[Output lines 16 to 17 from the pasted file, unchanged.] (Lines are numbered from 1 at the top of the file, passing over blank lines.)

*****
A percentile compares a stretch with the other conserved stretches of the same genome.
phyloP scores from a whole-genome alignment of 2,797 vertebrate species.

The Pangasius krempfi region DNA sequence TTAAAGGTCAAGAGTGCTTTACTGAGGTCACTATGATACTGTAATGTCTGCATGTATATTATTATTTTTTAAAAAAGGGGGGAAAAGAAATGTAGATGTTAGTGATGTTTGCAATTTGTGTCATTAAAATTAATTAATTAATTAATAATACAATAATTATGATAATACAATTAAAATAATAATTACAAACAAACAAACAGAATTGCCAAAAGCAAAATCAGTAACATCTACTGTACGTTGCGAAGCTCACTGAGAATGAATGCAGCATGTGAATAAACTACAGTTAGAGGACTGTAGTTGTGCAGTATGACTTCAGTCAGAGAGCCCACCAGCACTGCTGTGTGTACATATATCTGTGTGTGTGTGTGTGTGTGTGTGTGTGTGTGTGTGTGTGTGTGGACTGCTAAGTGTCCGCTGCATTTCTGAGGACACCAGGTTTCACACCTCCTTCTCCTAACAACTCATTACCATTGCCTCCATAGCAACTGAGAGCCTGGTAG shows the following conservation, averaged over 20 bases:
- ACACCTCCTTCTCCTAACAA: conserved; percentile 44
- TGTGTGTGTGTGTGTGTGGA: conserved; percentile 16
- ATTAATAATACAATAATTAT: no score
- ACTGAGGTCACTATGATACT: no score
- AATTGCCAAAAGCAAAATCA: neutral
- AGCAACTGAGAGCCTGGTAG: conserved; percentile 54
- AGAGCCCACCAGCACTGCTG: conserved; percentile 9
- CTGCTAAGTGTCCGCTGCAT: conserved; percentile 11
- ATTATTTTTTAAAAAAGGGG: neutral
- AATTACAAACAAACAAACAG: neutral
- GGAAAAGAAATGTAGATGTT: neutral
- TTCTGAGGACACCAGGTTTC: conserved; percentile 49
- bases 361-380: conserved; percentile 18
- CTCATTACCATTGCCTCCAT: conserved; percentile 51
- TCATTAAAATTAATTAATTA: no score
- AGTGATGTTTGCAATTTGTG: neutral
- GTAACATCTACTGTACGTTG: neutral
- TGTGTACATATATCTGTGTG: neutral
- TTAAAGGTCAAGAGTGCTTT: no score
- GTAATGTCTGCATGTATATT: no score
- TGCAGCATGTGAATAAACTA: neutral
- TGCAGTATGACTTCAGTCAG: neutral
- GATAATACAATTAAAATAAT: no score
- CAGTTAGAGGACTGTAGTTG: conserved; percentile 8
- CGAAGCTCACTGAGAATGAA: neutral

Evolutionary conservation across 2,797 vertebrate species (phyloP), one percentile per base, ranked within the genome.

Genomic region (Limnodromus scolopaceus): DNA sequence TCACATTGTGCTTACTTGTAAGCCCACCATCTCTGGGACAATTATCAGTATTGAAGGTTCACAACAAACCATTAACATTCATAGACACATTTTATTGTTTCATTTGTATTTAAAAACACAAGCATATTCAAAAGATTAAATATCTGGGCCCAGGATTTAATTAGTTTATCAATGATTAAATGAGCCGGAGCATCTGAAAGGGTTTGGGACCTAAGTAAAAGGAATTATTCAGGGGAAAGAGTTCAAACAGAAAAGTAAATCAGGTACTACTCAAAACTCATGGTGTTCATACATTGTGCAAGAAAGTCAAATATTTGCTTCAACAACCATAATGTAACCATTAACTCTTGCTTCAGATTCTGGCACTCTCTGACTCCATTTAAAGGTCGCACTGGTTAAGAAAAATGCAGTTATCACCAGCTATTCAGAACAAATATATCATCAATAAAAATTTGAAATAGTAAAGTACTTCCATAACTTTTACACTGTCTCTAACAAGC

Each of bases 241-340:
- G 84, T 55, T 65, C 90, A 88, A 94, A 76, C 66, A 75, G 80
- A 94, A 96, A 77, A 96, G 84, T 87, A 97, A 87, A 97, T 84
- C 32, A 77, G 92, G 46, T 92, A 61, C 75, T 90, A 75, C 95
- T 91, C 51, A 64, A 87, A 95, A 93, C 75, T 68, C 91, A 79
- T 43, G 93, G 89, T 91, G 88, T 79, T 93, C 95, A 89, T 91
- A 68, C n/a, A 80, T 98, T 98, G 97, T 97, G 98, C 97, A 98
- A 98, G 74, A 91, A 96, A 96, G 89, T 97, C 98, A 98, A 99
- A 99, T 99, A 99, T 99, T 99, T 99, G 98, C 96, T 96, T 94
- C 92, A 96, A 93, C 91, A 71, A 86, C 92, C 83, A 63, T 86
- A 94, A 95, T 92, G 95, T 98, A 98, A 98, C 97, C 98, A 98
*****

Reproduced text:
- bases 361-380: conserved; percentile 18
- CTCATTACCATTGCCTCCAT: conserved; percentile 51